Norman Brown argues that Hermes has mental prowess as opposed to physical
strength, he is a cunning trickster, and a “hero” of stealthy appropriation.
Oh well – if stealthy appropriation is heroic then stealing
doesn’t seem to be that bad then, or is it? Can certain special circumstances
justify the act of stealing? Ah, this is so confusing.
In the movie “Mission Impossible” Ethan Hunt (played by Tom
Cruise) is an agent working on a mission. When things go wrong, he has to
"steal" confidential material from the headquarters of the CIA. Remember the
catchy music when he is in the midst of stealing, while suspended from the roof
into a heavily guarded CIA fortress?! Well, that is acceptable one might say due
to the circumstances.
I am reminded of the speech I heard from a glorified ex-thief at
a corporate event. It was given by Nick Leeson, the Rogue Trader who caused the
biggest financial scandal of the 20th century. He caused the collapse of Barings
Bank while trading in Singapore with an un-monitored slush fund that nobody in
the bank knew or cared about. Nick was sentenced to six and half years in a
Singapore jail. Nick’s story triggered a movie “Rogue Trader” written and
directed by James Dearden, starring Ewan McGregor and Anna Friel. It was
released one month prior to Nick's release from prison.
Nick has not only survived this episode in his life, he has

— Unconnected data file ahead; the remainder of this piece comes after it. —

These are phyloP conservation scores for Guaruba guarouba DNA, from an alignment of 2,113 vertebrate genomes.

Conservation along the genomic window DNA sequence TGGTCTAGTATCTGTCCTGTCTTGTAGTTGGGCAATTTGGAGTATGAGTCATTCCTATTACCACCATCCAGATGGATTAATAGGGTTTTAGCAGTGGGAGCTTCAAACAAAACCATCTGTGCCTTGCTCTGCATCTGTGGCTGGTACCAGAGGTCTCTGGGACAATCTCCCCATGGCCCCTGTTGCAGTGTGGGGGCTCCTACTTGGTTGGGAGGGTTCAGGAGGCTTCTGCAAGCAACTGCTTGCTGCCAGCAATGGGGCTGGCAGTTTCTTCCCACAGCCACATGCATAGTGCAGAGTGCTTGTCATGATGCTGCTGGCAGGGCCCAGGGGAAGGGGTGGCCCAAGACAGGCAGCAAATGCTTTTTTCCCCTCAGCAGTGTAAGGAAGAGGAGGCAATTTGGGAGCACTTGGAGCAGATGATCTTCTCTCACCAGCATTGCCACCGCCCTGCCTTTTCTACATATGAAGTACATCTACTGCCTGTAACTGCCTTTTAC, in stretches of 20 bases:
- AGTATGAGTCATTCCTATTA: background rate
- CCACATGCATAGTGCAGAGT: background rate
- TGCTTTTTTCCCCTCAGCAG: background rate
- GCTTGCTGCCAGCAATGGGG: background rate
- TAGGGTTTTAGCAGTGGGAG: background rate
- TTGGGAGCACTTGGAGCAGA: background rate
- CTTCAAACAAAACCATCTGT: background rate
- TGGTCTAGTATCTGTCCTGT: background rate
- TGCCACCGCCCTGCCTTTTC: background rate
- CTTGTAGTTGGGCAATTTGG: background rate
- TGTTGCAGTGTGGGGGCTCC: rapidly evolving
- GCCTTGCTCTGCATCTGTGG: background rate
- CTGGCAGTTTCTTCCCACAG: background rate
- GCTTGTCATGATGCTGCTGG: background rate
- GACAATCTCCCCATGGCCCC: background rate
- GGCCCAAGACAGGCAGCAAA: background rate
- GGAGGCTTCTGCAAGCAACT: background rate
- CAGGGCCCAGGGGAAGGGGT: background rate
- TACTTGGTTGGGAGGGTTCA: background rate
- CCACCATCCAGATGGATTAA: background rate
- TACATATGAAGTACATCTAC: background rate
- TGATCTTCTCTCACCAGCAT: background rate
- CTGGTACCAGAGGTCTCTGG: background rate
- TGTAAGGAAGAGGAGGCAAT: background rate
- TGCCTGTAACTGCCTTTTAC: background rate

thrived based on this experience. People need his advice more than ever. As the
recent Financial Crisis showed, and as Enron and WorldCom have shown, the
business world is full of loopholes that are the target of rogue traders. And an
ex-rogue trader could be the best advisor to try and help close these loopholes.
Nick now lives happily in Ireland with a second wife and three
children. His experience was so valuable that he was appointed CEO of a company.
He stepped down after 5 years and now he is a speaker at conferences advising
organizations on governance, risk-management and compliance!
Moral of the story – Rogues can redeem themselves, and can make
a ton of money while doing so.
What the pick pocketeers can physically steal is perhaps just a
rounding error compared to what white collar criminals steal through rogue
trading in financial markets. Compared to these white collar crimes, pick
pocketing is perhaps just the “icing on the take”!
“Look...that is your wallet!” said someone next to me. The train
had just stopped at a station and many people had disembarked. With less people
around I now looked clearly at the floor of the train, and sure as ever, my
wallet was lying there on the side. It was lying half open with one of the
credit cards loosely falling out of it.
I swooped down like an angry bird and recovered my prized wallet
from the floor, dusting it, caressing it, comforting it. All was intact – as I
looked inside the wallet to my utmost relief. Apparently the pick pocketeer had
panicked and thrown the wallet on the floor before stepping off the train,
especially when I had clapped my pockets wildly, and started creating a hue and